Edna Whiteley in 2016. “Her whole life has been happy and about helping others,” says her nephew Bob Steed. Photo: Submitted
Nelson’s ‘little firecracker’ Edna Whiteley turns 100

Whiteley is known as a welcoming ambassador for new arrivals in the city

B.C. Finance Minister Selina Robinson outlines the province’s three-year budget in Victoria, April 20, 2021. (B.C. government video)
B.C. deficit to grow by $19 billion for COVID-19 recovery spending

Pandemic-year deficit $5 billion lower than forecast

A syringe is loaded with COVID-19 vaccine at a vaccination clinic run by Vancouver Coastal Health, in Richmond, B.C., Saturday, April 10, 2021. THE CANADIAN PRESS/Jonathan Hayward
67 new cases of COVID-19 in Interior Health

Thirty people in the region are hospitalized with the virus, 11 of whom are intensive care

An animal carrier full of bullet holes and containing a dead animal was found near Castlegar. Photo: Colleen Schwartz
Castlegar woman finds dead animal inside carrier riddled with bullet holes

The remains were discovered near Syringa Creek Provincial Park

For web
Advocates hold opioid crisis vigil in Trail and Rossland

A delegation offered a powerful presentation on the opioid crisis to Rossland council last month

A lone traveler enters the Calgary Airport in Calgary, Alta., Monday, Feb. 22, 2021. THE CANADIAN PRESS/Jeff McIntosh
VIDEO: Trudeau defends Canada’s travel restrictions as effective but open to doing more

Trudeau said quarantine hotels for international air travellers will continue until at least May 21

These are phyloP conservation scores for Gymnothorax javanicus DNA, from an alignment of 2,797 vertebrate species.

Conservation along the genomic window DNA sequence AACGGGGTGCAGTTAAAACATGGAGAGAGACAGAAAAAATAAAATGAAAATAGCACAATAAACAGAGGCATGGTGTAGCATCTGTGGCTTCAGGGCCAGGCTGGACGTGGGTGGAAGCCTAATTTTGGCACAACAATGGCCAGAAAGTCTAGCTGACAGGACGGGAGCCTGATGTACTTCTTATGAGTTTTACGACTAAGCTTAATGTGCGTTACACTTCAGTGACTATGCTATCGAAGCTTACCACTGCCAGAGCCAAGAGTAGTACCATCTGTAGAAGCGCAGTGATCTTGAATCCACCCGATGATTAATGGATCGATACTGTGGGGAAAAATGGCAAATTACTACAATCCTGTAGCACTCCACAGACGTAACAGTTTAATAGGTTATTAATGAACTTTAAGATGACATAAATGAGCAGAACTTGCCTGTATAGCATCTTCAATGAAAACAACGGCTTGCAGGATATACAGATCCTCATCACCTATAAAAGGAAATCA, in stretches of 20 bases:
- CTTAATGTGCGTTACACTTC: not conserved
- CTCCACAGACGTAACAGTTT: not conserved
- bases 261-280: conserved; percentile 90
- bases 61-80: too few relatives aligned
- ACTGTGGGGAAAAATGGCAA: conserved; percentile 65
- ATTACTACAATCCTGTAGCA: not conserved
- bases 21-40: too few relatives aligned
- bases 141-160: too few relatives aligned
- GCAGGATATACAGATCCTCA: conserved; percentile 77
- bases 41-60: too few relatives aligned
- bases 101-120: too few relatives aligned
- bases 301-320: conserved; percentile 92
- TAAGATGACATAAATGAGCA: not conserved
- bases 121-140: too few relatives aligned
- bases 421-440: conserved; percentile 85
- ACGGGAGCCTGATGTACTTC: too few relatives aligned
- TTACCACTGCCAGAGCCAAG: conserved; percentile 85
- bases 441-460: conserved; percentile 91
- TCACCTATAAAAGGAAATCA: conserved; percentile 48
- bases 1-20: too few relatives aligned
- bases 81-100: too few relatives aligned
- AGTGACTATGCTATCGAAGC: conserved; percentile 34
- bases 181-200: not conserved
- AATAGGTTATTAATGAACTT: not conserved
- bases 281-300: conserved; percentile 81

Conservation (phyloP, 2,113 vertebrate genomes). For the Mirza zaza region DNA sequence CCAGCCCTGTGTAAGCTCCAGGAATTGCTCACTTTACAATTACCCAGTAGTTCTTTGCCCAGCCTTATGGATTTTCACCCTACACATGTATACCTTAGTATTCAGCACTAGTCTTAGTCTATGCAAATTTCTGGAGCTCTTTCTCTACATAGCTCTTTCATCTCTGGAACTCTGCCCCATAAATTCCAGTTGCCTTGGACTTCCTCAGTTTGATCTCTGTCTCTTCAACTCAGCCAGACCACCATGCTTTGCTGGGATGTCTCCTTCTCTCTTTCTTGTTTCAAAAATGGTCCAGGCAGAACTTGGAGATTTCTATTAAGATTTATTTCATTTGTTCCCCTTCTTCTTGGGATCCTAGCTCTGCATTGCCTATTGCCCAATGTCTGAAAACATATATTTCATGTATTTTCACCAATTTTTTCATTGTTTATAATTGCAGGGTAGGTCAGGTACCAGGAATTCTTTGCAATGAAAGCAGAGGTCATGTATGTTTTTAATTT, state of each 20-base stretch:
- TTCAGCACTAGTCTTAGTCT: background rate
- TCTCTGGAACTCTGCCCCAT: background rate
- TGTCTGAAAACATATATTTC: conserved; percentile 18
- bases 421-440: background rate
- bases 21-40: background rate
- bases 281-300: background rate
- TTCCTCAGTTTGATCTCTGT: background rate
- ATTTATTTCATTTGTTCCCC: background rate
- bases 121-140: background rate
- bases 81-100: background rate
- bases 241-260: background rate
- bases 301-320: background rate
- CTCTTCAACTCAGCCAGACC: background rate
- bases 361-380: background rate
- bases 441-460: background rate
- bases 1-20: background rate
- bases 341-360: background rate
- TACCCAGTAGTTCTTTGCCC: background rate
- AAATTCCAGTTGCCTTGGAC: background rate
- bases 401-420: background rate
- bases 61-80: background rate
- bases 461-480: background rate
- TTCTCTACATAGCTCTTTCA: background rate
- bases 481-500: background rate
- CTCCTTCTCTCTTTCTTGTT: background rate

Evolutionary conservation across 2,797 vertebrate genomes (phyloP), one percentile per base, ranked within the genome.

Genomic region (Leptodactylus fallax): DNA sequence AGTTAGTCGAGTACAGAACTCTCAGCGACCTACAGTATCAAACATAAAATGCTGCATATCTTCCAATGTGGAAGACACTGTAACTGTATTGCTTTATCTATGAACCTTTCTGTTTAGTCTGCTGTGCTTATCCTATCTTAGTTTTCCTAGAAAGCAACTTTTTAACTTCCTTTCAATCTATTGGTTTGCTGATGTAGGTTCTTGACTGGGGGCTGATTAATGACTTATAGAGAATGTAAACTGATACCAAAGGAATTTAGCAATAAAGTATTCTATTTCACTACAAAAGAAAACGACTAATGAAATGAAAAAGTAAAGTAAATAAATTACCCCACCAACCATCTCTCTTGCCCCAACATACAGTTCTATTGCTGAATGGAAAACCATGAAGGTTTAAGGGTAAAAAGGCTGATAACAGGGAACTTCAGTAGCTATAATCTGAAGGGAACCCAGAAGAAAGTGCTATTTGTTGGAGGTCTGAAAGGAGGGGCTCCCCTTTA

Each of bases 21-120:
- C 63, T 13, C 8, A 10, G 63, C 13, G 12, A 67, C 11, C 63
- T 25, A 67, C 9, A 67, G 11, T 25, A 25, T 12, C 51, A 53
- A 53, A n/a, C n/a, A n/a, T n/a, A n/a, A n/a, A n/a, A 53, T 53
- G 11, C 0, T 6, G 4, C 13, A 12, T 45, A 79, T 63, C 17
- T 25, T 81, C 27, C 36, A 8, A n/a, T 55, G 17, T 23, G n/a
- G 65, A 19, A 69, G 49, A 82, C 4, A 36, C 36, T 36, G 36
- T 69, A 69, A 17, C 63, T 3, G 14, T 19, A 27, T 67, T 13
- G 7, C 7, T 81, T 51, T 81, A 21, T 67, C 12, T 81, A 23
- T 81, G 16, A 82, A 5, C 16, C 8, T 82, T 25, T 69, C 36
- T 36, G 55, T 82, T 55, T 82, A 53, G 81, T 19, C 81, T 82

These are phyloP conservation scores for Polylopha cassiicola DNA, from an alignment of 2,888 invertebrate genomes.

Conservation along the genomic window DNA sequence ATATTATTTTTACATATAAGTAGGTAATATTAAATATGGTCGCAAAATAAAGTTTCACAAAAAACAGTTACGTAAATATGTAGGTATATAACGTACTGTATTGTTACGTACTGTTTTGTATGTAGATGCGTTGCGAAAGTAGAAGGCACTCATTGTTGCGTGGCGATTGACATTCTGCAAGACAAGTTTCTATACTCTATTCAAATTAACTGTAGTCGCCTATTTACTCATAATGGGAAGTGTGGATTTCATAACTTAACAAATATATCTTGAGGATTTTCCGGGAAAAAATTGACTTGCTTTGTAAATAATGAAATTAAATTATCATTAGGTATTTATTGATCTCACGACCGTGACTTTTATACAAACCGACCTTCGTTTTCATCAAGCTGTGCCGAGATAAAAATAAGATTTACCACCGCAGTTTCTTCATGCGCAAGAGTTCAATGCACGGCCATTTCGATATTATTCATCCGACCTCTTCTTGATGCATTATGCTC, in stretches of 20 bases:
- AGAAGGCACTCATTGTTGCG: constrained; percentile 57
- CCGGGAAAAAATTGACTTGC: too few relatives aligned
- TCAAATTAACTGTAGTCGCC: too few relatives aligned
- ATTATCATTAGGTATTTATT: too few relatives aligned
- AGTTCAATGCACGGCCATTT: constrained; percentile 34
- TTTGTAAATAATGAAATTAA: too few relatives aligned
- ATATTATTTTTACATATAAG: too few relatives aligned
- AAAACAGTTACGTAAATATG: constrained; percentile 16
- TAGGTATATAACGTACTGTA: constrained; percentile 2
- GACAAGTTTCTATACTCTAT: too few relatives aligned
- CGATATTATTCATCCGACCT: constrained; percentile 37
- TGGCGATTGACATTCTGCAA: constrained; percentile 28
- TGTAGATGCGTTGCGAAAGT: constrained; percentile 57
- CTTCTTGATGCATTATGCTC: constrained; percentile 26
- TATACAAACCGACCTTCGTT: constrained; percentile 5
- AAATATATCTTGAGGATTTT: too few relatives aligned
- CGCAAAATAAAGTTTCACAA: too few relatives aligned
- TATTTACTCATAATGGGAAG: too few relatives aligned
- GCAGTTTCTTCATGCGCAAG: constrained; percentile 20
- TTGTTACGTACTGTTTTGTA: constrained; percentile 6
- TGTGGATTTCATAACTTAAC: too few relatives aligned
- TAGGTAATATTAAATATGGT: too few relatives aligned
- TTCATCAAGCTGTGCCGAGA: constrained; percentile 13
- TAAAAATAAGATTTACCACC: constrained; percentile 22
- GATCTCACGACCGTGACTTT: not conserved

A large crowd protested against COVID-19 measures at Sunset Beach in Vancouver on Tuesday, April 20, 2021. (Snapchat)
VIDEO: Large, police-patrolled crowds gather at Vancouver beach for COVID protests

Vancouver police said they patrolled the area and monitored all gatherings

In this image from video, former Minneapolis police Officer Derek Chauvin, center, is taken into custody as his attorney, Eric Nelson, left, looks on, after the verdicts were read at Chauvin’s trial for the 2020 death of George Floyd, Tuesday, April 20, 2021, at the Hennepin County Courthouse in Minneapolis, Minn. THE CANADIAN PRESS/Court TV via AP, Pool
George Floyd’s death was ‘wake-up call’ about systemic racism: Trudeau

Derek Chauvin was found guilty Tuesday on all three charges against him

Former University of Victoria rowing coach Barney Williams is photographed in the stands during the Greater Victoria Invitational at CARSA Performance Gym at the University of Victoria in Victoria, B.C., on Friday, November 29, 2019. THE CANADIAN PRESS/Chad Hipolito
Rowing Canada sanctions former head coach of B.C. varsity women’s team

Suspension of Barney Williams would be reversed if he complies with certain terms

A man pauses at a coffin after carrying it during a memorial march to remember victims of overdose deaths in Vancouver. THE CANADIAN PRESS/Darryl Dyck
B.C. announces historic half-billion-dollar funding for overdose crisis, mental health

Of it, $152 million will be used to address the opioid crisis and see the creation of 195 new substance use treatment beds

Children’s backpacks and shoes are seen at a CEFA (Core Education and Fine Arts) Early Learning daycare franchise, in Langley, B.C., on Tuesday May 29, 2018. THE CANADIAN PRESS/Darryl Dyck
B.C. budget to expand $10-a-day child care, but misses the mark on ‘truly universal’ system

$111 million will be used to fund 3,750 new $10-a-day spaces though 75 additional ChildCareBC universal prototype sites over the next three years.

The IIO is investigating after a police dog bit a man during a traffic stop near Ladysmith on April 17, 2021. (Black Press Media stock photo)
Man arrested in incident at Canada-U.S. border near Roosville

A man who crossed the border illegally was apprehended by U.S. officials

Most Read